Project Management

The Money Files

A blog that looks at all aspects of project and program finances from budgets, estimating and accounting to getting a pay rise and managing contracts. Written by Elizabeth Harrin from

About this Blog


Recent Posts

What’s your project’s bus factor?

What’s happening in Q3?

Navigating the Summer Slowdown: Maintaining Momentum in Project Teams

Spring clean your portfolio: Setting clear priorities and roadmapping

Spring clean your portfolio: Resource management


accounting, agile, ai, appraisals, Artificial Intelligence, audit, Benchmarking, benefits, Benefits Management, Benefits Realization, books, budget, Business Case, business case, carnival, case study, Change Management, checklist, collaboration tools, communication, competition, complex projects, config management, consultancy, contingency, contracts, corporate finance, Cost, cost, cost management, credit crunch, CRM, data, debate, delegating, digite, earned value, Energy and Utilities, Estimating, events, FAQ, financial management, forecasting, future, GDPR, general, Goals, green, Human Resources PM, insurance, interviews, it, IT Strategy, Leadership, Lessons Learned, measuring performance, merger, methods, metrics, multiple projects, negotiating, news, Olympics, organization, Organizational Culture, outsourcing, personal finance, pmi, PMO, portfolio management, Portfolios (PPM), presentations, process, procurement, productivity, Program Management, project closure, project data, project delivery, project testing, prototyping, qualifications, quality, Quarterly Review, records, recruitment, reports, requirements, research, resilience, resources, Risk, risk, ROI, salaries, Scheduling, Scope, scope, small projects, social media, software, Stakeholder, stakeholders, success factors, supplier management, team, Teams, Time, timesheets, tips, training, transparency, trends, value management, vendors, video, virtual teams, workflow


Spring clean your portfolio: Setting clear priorities and roadmapping

Earlier this month I looked at spring cleaning your portfolio to check for strategic fit and also to ensure resources were being managed appropriately.

Now it’s time for step 3 of my decluttering plan: setting clear priorities. You can’t keep everything tidy if you don’t have a plan for how to manage the space going forward. Otherwise, the clutter starts to build up again (looking at you, cupboard under the stairs).

It’s really important to set clear priorities for the remaining projects in the portfolio (the ones you haven’t swept away with the clean sweep brush) and develop a roadmap for execution that aligns with organisational goals.

You probably already have a strategic, portfolio roadmap, and if you haven’t reviewed that yet, it’s worth it, so you’re starting this section of the year with a fresh slate and clarity about where everyone is going.

Focus on high-impact initiatives

Scan through the portfolio and make sure projects are prioritised appropriately. Use scoring models and an alignment matrix, or whatever prioritisation model you have agreed with your stakeholders, to ensure everyone is focused on the high-impact initiatives. Typically, these are the ones which are relatively straightforward to deliver and have high benefits. You might use a PICK chart (let me know if you want me to write about PICK in a future article, it’s quite a useful tool to Google if you don’t already use it) or something similar to pull out the projects where it’s worth investing your time and resources.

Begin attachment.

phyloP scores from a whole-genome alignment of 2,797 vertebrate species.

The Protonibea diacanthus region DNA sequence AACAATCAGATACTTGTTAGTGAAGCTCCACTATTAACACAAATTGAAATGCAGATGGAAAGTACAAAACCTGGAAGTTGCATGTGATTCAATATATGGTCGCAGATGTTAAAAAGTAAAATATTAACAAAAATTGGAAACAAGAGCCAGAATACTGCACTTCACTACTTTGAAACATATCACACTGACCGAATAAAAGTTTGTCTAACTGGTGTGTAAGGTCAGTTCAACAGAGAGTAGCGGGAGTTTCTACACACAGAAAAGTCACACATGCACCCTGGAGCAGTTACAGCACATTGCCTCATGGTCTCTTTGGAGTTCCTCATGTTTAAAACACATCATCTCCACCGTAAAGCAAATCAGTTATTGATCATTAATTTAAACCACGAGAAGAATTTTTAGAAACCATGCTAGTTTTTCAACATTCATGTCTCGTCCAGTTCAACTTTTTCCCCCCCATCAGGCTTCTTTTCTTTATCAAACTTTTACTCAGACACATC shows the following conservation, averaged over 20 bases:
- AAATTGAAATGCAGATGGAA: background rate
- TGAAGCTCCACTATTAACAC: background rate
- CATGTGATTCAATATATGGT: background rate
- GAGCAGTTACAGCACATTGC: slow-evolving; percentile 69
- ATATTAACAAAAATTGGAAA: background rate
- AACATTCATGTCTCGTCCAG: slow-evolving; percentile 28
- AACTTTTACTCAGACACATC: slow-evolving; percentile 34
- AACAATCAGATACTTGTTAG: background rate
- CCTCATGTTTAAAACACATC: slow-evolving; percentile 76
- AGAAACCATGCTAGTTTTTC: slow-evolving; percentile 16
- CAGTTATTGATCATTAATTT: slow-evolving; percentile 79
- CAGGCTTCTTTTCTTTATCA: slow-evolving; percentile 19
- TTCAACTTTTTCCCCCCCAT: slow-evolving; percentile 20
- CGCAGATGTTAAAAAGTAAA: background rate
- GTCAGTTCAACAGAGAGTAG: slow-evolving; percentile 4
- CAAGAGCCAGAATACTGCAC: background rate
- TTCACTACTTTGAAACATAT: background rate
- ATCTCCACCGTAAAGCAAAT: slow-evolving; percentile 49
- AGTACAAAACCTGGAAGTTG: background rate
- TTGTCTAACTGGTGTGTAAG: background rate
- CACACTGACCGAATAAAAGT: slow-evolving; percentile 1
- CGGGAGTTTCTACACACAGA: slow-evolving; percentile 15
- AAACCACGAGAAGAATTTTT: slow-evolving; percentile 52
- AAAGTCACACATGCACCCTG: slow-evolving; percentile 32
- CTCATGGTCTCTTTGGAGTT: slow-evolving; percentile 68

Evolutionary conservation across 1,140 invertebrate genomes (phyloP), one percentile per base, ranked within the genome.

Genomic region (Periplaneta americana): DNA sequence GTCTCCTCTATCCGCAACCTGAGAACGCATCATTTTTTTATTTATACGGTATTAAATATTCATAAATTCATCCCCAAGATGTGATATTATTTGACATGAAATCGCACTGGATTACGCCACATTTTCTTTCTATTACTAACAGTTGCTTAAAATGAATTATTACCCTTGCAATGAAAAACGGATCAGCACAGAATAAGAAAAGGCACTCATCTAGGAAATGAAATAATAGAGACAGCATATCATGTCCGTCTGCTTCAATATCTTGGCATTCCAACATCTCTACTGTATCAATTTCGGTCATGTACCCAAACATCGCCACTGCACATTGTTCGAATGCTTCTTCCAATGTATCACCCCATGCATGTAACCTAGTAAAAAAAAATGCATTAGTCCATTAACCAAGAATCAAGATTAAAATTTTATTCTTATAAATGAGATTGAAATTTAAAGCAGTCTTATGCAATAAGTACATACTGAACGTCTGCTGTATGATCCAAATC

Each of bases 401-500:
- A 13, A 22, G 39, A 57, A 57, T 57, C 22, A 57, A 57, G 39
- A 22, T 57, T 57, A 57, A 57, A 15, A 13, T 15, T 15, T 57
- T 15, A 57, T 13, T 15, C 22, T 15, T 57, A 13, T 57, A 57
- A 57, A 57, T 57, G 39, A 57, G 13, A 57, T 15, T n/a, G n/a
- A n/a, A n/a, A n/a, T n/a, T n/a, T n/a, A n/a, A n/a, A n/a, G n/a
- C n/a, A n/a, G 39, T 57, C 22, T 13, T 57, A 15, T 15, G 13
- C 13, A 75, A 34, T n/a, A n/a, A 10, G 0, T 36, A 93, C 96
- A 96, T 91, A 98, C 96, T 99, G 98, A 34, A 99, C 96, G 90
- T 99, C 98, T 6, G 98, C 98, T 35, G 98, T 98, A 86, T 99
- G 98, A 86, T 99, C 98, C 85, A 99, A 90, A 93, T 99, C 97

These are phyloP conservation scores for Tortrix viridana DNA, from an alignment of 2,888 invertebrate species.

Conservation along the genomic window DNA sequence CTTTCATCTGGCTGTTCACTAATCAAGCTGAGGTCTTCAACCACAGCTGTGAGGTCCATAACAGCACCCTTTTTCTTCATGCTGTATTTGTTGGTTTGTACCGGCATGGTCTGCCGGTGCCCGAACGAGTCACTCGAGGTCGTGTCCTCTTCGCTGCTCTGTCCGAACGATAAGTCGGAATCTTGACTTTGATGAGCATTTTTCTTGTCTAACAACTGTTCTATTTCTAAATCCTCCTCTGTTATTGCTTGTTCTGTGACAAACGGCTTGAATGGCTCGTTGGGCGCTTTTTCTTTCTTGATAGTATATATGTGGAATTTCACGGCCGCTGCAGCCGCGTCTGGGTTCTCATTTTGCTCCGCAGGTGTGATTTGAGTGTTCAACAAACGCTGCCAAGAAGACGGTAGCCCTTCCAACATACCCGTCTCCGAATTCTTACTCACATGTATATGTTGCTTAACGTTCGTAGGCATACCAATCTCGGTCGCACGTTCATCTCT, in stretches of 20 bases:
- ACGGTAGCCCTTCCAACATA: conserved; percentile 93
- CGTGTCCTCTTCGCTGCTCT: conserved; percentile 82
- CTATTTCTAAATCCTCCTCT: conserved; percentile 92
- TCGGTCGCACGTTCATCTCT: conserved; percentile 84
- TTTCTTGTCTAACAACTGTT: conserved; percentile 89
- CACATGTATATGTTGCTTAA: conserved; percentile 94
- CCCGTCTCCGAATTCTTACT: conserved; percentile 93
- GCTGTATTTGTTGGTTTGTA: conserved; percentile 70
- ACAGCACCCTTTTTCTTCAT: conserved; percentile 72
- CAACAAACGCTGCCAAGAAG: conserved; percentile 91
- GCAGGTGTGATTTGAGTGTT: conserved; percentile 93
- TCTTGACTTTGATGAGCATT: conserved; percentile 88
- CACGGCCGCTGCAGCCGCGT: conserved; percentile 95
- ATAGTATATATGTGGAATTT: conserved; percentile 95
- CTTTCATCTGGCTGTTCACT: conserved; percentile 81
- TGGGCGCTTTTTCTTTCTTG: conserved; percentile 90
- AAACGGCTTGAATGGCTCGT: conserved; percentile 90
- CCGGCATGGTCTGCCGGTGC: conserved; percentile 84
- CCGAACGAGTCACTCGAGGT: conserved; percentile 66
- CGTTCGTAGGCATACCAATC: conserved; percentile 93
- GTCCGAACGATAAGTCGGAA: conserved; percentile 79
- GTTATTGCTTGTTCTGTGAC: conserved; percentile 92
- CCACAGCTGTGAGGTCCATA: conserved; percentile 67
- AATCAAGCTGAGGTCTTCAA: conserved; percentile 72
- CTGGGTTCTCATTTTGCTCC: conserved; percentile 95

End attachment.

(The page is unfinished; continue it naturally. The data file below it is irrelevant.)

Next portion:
Remember, even if you did this exercise a while ago, things might have changed. The business context is different now to how it was even 3 months ago, so it’s worth keeping prioritisation under review.

Create (or refresh) your roadmap

If you already have a roadmap, pull it up and check that the key milestones and timelines are still valid. Adjust as necessary, being as flexible as you need to be and flag anything that needs approval before it is updated. For example, you may have internal rules about the number of projects that can go live at any one time in an area and now the portfolio plan shows that guidance would be broken with the current timescales. Discuss internally and update so that you’re not overloading any single area with too much change at once.

Engage stakeholders

Finally – although this is something you’ll be doing throughout the spring cleaning process – check in with key stakeholders. They should be aligned and supportive of project prioritisation, both the process for assessing priorities and the final outcome of the prioritised list.

Hopefully, getting buy in is straightforward, because you’ve aligned priorities to the strategic plan and everyone can see that this roadmap is the best approach to making sure all the projects get the organisation closer to delivering on the overall objectives.

When all that is done, you can put down your dustpan and brush. The old stuff has been swept away and the portfolio is looking clean and refreshed. After your spring cleaning I think you deserve a well-earned rest!

portfolio management

Posted on: May 14, 2024 08:00 AM | Permalink | Comments (2)

Spring clean your portfolio: Resource management

Earlier this month I looked at a spring cleaning plan for sprucing up your portfolio and giving the live projects a bit of a health check. This doesn’t have to take long, but if spring is in the air where you are, it’s the perfect time to reassure yourself and stakeholders that everything is in order.

Last time we reviewed the portfolio in a general sense to check for alignment and relevance. Today, we’re talking about resource optimisation and reallocation, which is Step 2 (step 3 is setting priorities and a future plan – we’ll talk about that next time).

In this step, I’d encourage you to explore strategies for optimising resource allocation to ensure that key projects have the necessary support, while eliminating waste and inefficiencies. And that doesn’t mean we’re spring cleaning the workforce – this isn’t about layoffs or making roles redundant.

resource management

Review underutilised resources